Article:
DOI: 10.3390/ijms25010381 ISSN: 1422-0067

Chemokines in Cartilage Regeneration and Degradation: New Insights

Bouchra Edderkaoui
  • Inorganic Chemistry
  • Organic Chemistry
  • Physical and Theoretical Chemistry
  • Computer Science Applications
  • Spectroscopy
  • Molecular Biology
  • General Medicine
  • Catalysis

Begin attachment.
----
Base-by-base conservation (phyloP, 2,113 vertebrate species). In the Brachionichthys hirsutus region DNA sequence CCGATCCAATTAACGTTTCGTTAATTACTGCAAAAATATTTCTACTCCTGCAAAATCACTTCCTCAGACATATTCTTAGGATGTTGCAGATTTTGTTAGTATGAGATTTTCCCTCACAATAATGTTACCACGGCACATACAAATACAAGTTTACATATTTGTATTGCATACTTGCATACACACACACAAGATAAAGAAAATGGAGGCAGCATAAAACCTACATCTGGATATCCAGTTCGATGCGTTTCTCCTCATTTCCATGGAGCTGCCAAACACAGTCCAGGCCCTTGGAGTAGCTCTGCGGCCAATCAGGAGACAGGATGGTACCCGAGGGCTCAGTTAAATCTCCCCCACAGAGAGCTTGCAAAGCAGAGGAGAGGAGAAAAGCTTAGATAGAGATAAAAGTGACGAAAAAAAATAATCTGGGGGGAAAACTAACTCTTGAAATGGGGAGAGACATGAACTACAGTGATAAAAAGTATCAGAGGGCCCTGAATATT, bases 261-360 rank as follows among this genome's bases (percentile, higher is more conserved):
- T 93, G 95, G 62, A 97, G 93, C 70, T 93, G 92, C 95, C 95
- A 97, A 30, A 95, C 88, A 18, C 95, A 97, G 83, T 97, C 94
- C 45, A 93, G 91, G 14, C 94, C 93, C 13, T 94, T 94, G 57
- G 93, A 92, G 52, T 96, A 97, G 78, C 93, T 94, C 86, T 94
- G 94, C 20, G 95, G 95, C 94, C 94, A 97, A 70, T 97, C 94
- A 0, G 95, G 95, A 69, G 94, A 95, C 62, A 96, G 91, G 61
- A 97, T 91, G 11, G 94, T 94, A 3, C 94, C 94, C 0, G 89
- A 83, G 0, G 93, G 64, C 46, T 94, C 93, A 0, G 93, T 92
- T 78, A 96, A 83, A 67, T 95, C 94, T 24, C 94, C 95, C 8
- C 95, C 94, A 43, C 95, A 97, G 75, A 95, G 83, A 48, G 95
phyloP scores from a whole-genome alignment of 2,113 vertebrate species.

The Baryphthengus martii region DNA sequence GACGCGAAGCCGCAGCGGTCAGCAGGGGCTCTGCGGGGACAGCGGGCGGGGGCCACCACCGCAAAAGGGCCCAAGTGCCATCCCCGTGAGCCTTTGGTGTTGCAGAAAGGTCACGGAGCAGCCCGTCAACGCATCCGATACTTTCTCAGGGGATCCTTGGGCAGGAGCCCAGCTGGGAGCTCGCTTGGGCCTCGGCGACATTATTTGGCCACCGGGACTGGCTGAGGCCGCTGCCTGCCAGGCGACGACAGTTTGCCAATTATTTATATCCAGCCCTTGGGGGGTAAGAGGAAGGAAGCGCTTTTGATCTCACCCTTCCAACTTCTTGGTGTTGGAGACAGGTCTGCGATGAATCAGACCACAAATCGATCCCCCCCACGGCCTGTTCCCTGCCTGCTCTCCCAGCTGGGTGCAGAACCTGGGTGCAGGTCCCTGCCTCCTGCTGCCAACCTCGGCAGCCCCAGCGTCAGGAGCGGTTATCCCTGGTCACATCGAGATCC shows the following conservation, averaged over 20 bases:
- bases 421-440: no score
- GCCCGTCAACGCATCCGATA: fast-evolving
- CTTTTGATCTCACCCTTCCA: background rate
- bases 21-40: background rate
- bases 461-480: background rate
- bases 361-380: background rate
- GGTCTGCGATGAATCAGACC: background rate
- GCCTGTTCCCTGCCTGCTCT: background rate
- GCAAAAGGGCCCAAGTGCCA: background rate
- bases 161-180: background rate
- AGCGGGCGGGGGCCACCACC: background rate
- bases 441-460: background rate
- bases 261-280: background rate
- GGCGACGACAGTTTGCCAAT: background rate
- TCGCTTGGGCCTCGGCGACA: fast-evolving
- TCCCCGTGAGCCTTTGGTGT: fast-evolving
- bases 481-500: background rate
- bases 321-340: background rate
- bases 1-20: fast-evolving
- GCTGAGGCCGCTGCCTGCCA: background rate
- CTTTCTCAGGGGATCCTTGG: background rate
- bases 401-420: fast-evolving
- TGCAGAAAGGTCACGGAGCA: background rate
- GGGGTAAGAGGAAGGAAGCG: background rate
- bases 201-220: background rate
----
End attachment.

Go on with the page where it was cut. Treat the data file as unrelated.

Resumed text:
Cartilage plays a crucial role in the human body by forming long bones during development and growth to bear loads on joints and intervertebral discs. However, the increasing prevalence of cartilage degenerative disorders is a growing public health concern, especially due to the poor innate regenerative capacity of cartilage. Chondrocytes are a source of several inflammatory mediators that play vital roles in the pathogenesis of cartilage disorders. Among these mediators, chemokines have been explored as potential contributors to cartilage degeneration and regeneration. Our review focuses on the progress made during the last ten years in identifying the regulators and roles of chemokines and their receptors in different mechanisms related to chondrocytes and cartilage. Recent findings have demonstrated that chemokines influence cartilage both positively and negatively. Their induction and involvement in either process depends on the local molecular environment and is both site- and time-dependent. One of the challenges in defining the role of chemokines in cartilage pathology or regeneration is the apparent redundancy in the interaction of chemokines with their receptors. Hence, it is crucial to determine, for each situation, whether targeting specific chemokines or their receptors will help in developing effective therapeutic strategies for cartilage repair.

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